Thursday, November 3, 2011

The Layoff Project: "There is no shame in losing your job, not in this economy."

A note from a polymer chemist we'll call LM:


I've been laid off twice. The first time was hard, the second wasn't as it was old hat by that point. Here's what I learned (sorry that I'm not formally answering your questions directly).

1) The perspective that I took (not always completely successfully – some days were better than others) was that my job hunt would end at some point. If I knew the exact day, then I would sit back, enjoy life and just wait it out. So why should anything be different just because I didn't know the exact day that I would start working again?

2) Sure, you can look and apply online, but isn't that what everyone else is doing? Is that how you are going to differentiate yourself? Seriously? What if someone asks you in an interview what you are doing to find a job – is your answer just going to be "I'm looking online at Monster/Indeed/CareerBuilder…" Do you take that same approach in your job of just googling for a solution anytime you have a problem, or do more and go talk to people? This leads to my next point…

3) Network to find your job. When you are out of a job, let people know. Let everyone know. (There is no shame in losing your job, not in this economy.) Talk to your friends, and family, your neighbors, your garbageman, your minister, the dishwasher repairman, the clerk in the checkout at the grocery store, the people standing in line in front of you at the grocery store …And push them to talk to people that they know. (And now you have a better answer to that potential interview question in the previous paragraph.)

4) Never give your resume to anyone unless they are interviewing you or could interview you. If someone wants to look at your resume, they are just gawkers. If they say they know someone that could hire you, then have them make an introduction for you. Unless you are total loser, you will come across better than your sheet of paper and you can tell your story far, far better than anyone else can, so do it yourself.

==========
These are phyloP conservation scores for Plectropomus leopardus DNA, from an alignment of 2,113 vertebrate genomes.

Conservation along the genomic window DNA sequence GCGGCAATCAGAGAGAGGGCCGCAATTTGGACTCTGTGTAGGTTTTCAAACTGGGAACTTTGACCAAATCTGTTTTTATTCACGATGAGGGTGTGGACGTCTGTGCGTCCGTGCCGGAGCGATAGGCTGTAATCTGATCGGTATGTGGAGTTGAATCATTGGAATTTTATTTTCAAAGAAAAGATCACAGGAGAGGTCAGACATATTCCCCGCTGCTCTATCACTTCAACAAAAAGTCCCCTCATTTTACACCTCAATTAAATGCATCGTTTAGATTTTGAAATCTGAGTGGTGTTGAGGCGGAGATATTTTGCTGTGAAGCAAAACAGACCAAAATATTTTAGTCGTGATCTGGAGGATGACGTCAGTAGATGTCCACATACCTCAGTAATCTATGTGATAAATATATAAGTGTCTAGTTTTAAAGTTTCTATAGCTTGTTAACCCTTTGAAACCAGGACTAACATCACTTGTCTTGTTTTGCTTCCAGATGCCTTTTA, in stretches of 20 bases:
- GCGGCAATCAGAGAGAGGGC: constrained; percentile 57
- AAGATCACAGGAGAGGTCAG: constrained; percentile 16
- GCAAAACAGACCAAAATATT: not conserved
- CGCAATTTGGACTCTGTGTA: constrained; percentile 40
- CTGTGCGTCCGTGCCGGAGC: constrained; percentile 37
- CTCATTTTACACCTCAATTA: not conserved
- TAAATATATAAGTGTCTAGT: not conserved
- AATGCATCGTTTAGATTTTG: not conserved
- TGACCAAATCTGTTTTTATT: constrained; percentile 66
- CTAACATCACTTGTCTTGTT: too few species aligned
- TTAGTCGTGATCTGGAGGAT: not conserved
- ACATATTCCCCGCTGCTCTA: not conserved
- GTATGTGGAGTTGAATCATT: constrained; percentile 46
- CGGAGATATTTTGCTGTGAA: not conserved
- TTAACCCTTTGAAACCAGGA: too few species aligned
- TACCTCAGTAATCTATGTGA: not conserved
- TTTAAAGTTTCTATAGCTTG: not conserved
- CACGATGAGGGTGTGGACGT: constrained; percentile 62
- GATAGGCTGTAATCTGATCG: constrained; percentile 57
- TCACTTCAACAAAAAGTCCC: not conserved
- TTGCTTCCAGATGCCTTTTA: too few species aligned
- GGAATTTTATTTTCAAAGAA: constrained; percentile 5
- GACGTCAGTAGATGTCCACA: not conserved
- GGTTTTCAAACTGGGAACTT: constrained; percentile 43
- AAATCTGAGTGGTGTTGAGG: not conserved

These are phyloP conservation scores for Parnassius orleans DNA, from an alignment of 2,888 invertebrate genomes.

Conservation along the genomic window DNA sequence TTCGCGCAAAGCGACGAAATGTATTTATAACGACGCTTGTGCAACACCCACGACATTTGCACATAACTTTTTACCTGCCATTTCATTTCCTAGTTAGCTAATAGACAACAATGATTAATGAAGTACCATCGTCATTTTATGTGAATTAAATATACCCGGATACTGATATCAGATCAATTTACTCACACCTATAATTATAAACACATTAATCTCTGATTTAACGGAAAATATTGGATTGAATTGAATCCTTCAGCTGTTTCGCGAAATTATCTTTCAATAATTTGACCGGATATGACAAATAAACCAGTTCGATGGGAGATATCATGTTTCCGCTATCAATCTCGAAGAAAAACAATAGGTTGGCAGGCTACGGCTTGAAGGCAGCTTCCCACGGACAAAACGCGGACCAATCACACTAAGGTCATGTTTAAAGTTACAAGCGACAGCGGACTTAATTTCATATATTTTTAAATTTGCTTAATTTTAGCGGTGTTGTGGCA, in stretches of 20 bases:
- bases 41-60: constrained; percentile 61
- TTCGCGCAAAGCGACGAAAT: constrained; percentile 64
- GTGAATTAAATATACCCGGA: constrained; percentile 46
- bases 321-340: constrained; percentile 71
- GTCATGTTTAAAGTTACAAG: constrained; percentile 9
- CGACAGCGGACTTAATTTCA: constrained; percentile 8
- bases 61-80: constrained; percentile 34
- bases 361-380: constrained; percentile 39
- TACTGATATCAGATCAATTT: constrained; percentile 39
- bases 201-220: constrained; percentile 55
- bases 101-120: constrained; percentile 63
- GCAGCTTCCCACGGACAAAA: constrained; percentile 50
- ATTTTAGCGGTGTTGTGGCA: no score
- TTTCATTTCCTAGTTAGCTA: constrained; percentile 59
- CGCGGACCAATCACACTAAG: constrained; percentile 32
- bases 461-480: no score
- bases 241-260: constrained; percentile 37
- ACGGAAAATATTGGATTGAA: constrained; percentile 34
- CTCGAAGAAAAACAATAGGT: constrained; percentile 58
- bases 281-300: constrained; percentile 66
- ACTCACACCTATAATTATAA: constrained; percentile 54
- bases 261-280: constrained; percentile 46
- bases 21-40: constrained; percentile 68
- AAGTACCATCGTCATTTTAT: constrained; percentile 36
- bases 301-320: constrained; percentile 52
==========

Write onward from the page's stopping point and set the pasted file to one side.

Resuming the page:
CJ here again. Thanks to LM for sharing his advice and best wishes to all of us.

The Layoff Project is an attempt to collect the oral histories of chemists who have been affected by the changes in the pharmaceutical and chemical industries. The explanatory post is here; stories can be left in the comments or e-mailed to chemjobber -at- gmail/dot/com. Confidentiality and anonymity is guaranteed. 


  1. How many total stories do you have thus far? Are they still coming in? I find them quite interesting, BTW.

  2. I really like all the stories from the layoff project. I lost my job a while ago and it makes me feel better knowing i am not alone. also, knowing what other people did to improve their situation is helpful.